Secular Writers’ Engagement with Religious Tradition in 20th Century Iran: From Undermining to Deconstructing; A Generational Paradigm Shift

Elham Hosnieh


The present article is an attempt to conceptually discuss the development of modern secular approaches to religious tradition in contemporary Iran through the lenses of literary works. Throughout the paper, secularism has been understood as in the notion of “changes in the conditions of belief”, proposed by Charles Taylor. With José Casanova’s reading of Taylor’s conception, secularism becomes equivalent to a gradual construction of new and contextually specific images of the self and society, different from European narrative of religious decline. Accordingly, this article revisits the category of the Iranian ‘secular’ writer by looking into the trajectory of the Iranian literature field and its shifting relation to religion, itself influenced by the change in how secularism is understood within the field, during the 20th century. The paper argues that the 1979 revolution and its aftermath led to a paradigm shift in the writers’ conception of secular engagement with the religious tradition when compared with the first and second generation of writers. The first generation of Iranian secular writers mostly undermined the religious tradition as outdated rituals, and the second generation made a return to it as an authentic part of the Iranian identity under the local and global socio-political influences. The third generation went beyond such rejection/embrace narratives, came to see the religious tradition as a constructed cultural legacy, and engaged in re-reading and deconstructing that legacy in new secular ways.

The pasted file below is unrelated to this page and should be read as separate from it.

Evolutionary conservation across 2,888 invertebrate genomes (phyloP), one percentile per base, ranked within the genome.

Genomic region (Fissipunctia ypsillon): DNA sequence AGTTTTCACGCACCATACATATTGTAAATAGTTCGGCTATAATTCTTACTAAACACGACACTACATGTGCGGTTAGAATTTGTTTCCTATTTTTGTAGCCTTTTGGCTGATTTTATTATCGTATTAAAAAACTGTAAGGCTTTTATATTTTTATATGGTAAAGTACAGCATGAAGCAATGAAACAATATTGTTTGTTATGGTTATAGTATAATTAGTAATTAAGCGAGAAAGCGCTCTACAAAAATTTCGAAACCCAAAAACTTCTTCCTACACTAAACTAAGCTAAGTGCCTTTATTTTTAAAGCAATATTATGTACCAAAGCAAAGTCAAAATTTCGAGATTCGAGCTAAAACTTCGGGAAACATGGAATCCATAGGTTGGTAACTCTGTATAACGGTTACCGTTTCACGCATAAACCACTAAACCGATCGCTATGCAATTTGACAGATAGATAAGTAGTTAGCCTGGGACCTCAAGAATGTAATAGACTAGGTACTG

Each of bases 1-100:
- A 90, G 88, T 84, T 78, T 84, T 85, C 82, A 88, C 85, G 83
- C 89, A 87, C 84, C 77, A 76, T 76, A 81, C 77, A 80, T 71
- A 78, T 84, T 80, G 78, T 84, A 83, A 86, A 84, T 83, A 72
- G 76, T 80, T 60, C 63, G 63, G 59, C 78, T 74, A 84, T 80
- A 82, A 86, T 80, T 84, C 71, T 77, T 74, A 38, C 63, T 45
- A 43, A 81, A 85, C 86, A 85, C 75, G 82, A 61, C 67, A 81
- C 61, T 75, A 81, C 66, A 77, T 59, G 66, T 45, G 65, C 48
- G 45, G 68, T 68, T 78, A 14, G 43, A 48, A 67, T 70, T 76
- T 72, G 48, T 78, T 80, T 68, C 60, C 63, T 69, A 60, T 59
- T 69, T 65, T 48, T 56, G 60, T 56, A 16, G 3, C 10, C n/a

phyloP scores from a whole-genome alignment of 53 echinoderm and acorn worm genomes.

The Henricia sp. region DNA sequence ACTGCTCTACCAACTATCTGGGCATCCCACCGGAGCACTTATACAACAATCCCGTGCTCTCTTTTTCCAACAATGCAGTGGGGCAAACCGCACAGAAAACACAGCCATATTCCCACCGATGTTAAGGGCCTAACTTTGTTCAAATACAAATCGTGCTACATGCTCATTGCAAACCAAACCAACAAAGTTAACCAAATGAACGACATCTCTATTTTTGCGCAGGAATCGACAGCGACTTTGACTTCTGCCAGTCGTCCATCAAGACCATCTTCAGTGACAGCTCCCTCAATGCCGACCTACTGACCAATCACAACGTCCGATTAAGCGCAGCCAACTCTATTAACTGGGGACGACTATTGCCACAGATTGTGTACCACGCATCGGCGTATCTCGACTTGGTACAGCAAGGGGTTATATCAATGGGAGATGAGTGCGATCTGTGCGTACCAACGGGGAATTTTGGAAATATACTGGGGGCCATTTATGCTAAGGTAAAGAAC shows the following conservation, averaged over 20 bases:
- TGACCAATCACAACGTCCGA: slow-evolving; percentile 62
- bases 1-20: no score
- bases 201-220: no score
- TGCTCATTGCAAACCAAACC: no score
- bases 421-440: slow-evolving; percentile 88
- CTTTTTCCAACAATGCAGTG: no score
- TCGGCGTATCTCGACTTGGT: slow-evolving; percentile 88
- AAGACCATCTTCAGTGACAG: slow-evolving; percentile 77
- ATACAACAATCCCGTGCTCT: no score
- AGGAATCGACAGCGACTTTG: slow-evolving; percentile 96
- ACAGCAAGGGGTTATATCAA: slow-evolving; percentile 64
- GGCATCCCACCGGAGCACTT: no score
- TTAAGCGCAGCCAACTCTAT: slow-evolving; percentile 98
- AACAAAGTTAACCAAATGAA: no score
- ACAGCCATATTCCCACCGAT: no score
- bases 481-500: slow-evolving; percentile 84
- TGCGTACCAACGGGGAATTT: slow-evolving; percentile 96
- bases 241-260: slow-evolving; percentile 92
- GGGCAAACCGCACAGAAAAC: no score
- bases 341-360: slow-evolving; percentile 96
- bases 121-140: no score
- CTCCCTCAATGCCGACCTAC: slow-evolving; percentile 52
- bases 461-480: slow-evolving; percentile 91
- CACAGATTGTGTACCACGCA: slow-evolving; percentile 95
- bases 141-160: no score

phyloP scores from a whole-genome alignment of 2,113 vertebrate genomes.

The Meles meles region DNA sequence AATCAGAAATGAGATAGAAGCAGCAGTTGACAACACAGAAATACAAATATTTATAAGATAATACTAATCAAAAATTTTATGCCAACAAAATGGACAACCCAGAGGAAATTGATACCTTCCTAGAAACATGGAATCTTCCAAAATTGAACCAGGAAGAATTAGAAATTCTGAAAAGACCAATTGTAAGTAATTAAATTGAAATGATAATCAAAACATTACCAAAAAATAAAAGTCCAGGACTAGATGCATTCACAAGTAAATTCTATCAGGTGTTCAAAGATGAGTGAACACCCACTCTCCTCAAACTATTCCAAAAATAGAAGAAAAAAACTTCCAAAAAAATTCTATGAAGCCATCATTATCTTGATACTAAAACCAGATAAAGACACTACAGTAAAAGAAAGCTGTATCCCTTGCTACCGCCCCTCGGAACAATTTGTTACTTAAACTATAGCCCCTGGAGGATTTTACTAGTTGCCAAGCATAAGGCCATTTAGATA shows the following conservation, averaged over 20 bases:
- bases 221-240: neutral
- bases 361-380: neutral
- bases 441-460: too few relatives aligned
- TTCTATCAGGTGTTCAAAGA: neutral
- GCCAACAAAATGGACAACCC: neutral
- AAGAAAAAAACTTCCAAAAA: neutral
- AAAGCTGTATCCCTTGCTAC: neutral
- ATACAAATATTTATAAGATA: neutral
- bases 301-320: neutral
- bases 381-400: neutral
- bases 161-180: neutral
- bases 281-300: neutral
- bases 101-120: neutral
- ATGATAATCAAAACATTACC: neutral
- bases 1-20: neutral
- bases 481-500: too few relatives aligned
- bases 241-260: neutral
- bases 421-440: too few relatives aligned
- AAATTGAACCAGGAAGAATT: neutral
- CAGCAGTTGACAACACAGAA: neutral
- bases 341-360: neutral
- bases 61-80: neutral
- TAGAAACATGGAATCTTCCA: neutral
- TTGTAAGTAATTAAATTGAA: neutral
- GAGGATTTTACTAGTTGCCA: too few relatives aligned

Iranian Literature, Secularism, Religious Tradition, Literary Modernity

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